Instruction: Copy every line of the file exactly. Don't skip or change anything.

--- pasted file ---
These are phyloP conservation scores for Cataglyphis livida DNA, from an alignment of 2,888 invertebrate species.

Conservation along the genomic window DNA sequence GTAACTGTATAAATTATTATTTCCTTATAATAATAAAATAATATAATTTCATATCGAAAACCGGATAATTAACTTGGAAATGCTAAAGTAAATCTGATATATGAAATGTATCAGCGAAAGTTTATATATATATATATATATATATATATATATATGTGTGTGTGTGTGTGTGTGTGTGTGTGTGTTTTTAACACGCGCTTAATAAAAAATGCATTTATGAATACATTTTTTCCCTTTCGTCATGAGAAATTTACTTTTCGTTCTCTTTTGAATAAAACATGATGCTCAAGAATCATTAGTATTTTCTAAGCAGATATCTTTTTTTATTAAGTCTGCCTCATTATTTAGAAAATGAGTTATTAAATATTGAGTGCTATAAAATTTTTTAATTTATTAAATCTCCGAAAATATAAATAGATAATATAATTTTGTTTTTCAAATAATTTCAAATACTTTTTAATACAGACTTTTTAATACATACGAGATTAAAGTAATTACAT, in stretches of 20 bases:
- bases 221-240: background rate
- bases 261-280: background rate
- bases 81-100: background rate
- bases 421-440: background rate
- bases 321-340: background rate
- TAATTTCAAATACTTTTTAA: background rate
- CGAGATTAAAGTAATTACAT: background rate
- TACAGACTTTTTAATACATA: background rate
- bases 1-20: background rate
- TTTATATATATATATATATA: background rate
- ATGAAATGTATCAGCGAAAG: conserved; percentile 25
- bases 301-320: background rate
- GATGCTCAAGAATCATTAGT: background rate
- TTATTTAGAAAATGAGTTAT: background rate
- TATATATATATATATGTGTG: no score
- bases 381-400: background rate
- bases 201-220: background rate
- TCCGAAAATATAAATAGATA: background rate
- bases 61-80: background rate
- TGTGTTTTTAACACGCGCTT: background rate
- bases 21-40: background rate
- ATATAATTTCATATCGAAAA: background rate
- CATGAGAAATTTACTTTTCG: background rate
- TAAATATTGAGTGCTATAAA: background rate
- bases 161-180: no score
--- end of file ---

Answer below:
These are phyloP conservation scores for Cataglyphis livida DNA, from an alignment of 2,888 invertebrate species.

Conservation along the genomic window DNA sequence GTAACTGTATAAATTATTATTTCCTTATAATAATAAAATAATATAATTTCATATCGAAAACCGGATAATTAACTTGGAAATGCTAAAGTAAATCTGATATATGAAATGTATCAGCGAAAGTTTATATATATATATATATATATATATATATATATGTGTGTGTGTGTGTGTGTGTGTGTGTGTGTTTTTAACACGCGCTTAATAAAAAATGCATTTATGAATACATTTTTTCCCTTTCGTCATGAGAAATTTACTTTTCGTTCTCTTTTGAATAAAACATGATGCTCAAGAATCATTAGTATTTTCTAAGCAGATATCTTTTTTTATTAAGTCTGCCTCATTATTTAGAAAATGAGTTATTAAATATTGAGTGCTATAAAATTTTTTAATTTATTAAATCTCCGAAAATATAAATAGATAATATAATTTTGTTTTTCAAATAATTTCAAATACTTTTTAATACAGACTTTTTAATACATACGAGATTAAAGTAATTACAT, in stretches of 20 bases:
- bases 221-240: background rate
- bases 261-280: background rate
- bases 81-100: background rate
- bases 421-440: background rate
- bases 321-340: background rate
- TAATTTCAAATACTTTTTAA: background rate
- CGAGATTAAAGTAATTACAT: background rate
- TACAGACTTTTTAATACATA: background rate
- bases 1-20: background rate
- TTTATATATATATATATATA: background rate
- ATGAAATGTATCAGCGAAAG: conserved; percentile 25
- bases 301-320: background rate
- GATGCTCAAGAATCATTAGT: background rate
- TTATTTAGAAAATGAGTTAT: background rate
- TATATATATATATATGTGTG: no score
- bases 381-400: background rate
- bases 201-220: background rate
- TCCGAAAATATAAATAGATA: background rate
- bases 61-80: background rate
- TGTGTTTTTAACACGCGCTT: background rate
- bases 21-40: background rate
- ATATAATTTCATATCGAAAA: background rate
- CATGAGAAATTTACTTTTCG: background rate
- TAAATATTGAGTGCTATAAA: background rate
- bases 161-180: no score